........the "war on terror" cannot and will not end on its own for two reasons: (1) it is designed by its very terms to be permanent, incapable of ending, since the war itself ironically ensures that there will never come a time when people stop wanting to bring violence back to the US (the operational definition of "terrorism"), and (2) the nation's most powerful political and economic factions reap a bonanza of benefits from its continuation. Whatever else is true, it is now beyond doubt that ending this war is the last thing on the mind of the 2009 Nobel Peace Prize winner and those who work at the highest levels of his administration. Is there any way they can make that clearer beyond declaring that it will continue for "at least" another 10-20 years?A couple of quick thought.
The Bush administration's "Global War on Terrorism" (GWOT) was renamed simply the "War on Terrorism" by the Obama administration. However the United States has been actively seeking to degrade the ability of groups designated as "terrorist entities" since the 1970s. There was never anything new in the US trying to debilitate "terrorist" groups. What has determined the American policy response has been the:
- the international system
- the relative threat posed by so called terrorists
- the technological means available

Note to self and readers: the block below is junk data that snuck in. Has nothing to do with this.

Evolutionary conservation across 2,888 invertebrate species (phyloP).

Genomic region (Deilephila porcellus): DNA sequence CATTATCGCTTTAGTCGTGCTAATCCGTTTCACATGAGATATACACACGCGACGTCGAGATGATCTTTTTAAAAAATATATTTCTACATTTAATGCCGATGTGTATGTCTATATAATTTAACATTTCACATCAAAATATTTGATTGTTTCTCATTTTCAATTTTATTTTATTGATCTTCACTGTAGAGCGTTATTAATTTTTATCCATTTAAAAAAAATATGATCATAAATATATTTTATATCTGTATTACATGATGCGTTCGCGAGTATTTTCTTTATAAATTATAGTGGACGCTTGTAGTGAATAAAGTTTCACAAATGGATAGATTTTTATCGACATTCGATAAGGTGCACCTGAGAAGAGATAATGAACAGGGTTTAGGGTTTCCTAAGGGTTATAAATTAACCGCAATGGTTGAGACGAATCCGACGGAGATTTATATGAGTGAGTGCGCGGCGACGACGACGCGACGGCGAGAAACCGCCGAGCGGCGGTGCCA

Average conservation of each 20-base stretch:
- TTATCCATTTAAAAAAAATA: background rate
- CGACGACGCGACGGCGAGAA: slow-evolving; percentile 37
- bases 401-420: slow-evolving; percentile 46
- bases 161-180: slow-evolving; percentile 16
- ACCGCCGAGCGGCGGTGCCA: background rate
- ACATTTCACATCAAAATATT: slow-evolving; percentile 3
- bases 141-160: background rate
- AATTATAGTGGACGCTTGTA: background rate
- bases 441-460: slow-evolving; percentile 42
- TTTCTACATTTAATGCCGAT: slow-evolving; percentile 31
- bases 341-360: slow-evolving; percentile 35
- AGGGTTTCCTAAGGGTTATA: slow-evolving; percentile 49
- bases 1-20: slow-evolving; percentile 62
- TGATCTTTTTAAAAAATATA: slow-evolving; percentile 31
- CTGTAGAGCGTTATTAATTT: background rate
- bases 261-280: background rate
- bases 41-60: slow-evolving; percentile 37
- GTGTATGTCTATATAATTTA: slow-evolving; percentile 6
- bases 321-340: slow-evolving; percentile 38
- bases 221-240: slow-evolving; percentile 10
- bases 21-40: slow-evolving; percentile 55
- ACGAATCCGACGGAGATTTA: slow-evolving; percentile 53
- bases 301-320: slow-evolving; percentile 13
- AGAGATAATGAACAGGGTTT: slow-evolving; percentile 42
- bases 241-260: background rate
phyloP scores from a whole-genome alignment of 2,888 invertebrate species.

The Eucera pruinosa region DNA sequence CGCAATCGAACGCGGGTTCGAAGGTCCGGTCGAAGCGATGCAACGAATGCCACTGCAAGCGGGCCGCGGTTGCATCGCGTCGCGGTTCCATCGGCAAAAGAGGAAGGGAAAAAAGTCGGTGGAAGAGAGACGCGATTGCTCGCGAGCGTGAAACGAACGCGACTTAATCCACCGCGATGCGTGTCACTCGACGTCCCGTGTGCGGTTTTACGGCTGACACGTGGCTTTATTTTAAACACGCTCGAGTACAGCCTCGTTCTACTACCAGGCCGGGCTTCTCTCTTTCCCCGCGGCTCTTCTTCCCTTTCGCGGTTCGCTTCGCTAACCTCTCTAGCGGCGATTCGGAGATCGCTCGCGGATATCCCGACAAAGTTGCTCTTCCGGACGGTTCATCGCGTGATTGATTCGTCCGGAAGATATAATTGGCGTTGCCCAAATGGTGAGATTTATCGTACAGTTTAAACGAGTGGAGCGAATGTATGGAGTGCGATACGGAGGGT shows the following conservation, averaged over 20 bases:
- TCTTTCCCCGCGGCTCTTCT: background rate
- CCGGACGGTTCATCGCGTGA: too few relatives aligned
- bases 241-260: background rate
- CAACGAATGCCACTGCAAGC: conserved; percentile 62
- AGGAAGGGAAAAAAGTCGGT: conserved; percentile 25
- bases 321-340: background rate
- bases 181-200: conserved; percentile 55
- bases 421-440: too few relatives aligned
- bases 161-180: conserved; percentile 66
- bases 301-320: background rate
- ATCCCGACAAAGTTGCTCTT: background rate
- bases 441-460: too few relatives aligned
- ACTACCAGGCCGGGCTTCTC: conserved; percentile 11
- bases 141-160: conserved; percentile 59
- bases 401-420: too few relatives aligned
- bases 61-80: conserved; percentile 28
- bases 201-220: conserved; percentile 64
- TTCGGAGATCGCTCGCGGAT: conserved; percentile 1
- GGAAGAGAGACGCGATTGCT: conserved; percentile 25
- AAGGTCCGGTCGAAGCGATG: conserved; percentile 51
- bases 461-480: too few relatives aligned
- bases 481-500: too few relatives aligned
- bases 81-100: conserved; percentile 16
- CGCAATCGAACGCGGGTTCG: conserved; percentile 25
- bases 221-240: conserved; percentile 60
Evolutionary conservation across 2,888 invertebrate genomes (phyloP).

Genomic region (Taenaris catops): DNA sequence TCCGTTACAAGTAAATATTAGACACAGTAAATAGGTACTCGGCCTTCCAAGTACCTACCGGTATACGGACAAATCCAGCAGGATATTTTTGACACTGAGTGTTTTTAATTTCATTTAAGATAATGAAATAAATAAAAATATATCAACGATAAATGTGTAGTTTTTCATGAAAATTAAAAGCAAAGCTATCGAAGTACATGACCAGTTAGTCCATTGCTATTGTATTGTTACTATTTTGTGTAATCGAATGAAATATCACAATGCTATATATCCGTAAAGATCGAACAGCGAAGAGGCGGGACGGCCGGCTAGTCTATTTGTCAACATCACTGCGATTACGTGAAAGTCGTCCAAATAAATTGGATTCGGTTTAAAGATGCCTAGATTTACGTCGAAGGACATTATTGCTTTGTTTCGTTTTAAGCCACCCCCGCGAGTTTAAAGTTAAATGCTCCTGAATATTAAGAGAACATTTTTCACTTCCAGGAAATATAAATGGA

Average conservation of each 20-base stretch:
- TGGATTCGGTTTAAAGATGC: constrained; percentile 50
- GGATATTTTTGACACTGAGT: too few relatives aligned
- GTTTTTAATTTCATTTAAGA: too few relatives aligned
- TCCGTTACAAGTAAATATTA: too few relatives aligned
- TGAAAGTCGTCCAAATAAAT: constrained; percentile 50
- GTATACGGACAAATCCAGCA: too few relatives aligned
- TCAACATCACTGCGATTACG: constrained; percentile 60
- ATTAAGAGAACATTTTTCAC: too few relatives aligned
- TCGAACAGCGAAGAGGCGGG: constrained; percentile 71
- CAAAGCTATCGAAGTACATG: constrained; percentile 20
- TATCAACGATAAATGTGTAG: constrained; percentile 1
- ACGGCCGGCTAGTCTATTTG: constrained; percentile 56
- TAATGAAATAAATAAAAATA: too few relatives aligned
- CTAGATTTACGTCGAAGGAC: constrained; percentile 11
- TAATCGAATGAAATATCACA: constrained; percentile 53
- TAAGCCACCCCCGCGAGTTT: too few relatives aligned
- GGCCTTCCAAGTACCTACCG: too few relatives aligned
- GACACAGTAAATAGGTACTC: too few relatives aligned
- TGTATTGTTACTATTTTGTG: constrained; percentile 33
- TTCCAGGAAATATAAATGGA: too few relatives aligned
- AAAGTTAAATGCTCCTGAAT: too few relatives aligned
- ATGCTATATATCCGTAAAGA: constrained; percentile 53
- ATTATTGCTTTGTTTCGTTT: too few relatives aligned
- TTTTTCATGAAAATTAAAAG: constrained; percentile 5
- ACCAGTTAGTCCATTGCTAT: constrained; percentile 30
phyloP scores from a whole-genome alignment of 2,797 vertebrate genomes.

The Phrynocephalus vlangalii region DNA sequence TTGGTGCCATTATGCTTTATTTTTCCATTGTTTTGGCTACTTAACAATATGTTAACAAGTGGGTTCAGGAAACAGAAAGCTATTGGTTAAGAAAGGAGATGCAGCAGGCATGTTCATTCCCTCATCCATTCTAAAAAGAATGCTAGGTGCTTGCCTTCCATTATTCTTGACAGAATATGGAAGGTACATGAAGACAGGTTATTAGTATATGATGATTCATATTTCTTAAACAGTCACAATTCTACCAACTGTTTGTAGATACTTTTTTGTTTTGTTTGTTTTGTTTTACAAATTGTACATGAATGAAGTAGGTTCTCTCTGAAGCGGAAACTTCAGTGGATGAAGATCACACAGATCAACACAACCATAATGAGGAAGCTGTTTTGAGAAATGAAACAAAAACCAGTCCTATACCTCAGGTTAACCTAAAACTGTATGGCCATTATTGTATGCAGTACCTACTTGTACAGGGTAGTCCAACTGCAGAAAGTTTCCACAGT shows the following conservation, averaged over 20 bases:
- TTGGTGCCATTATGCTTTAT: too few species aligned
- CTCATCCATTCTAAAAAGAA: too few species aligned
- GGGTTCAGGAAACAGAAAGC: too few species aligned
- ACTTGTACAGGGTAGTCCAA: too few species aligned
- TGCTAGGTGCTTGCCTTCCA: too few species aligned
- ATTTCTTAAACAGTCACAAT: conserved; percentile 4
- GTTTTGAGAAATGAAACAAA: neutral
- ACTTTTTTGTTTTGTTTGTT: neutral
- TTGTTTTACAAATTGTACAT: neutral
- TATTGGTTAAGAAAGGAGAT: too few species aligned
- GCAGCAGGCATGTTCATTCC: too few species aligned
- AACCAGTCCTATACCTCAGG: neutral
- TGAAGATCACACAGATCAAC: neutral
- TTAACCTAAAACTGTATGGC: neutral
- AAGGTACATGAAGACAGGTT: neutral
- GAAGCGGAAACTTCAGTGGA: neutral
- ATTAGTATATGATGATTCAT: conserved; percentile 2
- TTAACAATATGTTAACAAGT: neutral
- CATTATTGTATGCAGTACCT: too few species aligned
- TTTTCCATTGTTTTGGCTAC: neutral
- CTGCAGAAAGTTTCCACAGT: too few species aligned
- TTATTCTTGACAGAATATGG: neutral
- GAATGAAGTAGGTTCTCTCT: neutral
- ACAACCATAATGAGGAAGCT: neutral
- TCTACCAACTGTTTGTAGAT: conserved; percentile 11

Announcing a policy, giving it a headline name-preferably something pithy-- is part of a marketing strategy. It is designed to win public support, focus the bureaucracy, obtain funding; and any supporting legislative changes from congress. The character of US policy from 9/11 to now has been enabled by: America's dominant position in the international system; the absence of any competing near term threats and the emergence of technologies such as missile enable drones. Indeed had the Clinton administration been able to send armed drones into Afghanistan rather than ship based cruise missiles to kill Osama bin Laden it surely would have done so. The methods in place today will likely continue even after the branding of the current policy is forgotten and the talk of the day is of some new dangerous threat. As for the "powerful political and economic factions" that reap benefits from current policy, well yes, there are factions that reap benefits from all aspects of US foreign and domestic policy. Any policy should be evaluated according to the same criteria: does it succeed in achieving its aim; and is there a lower cost option available.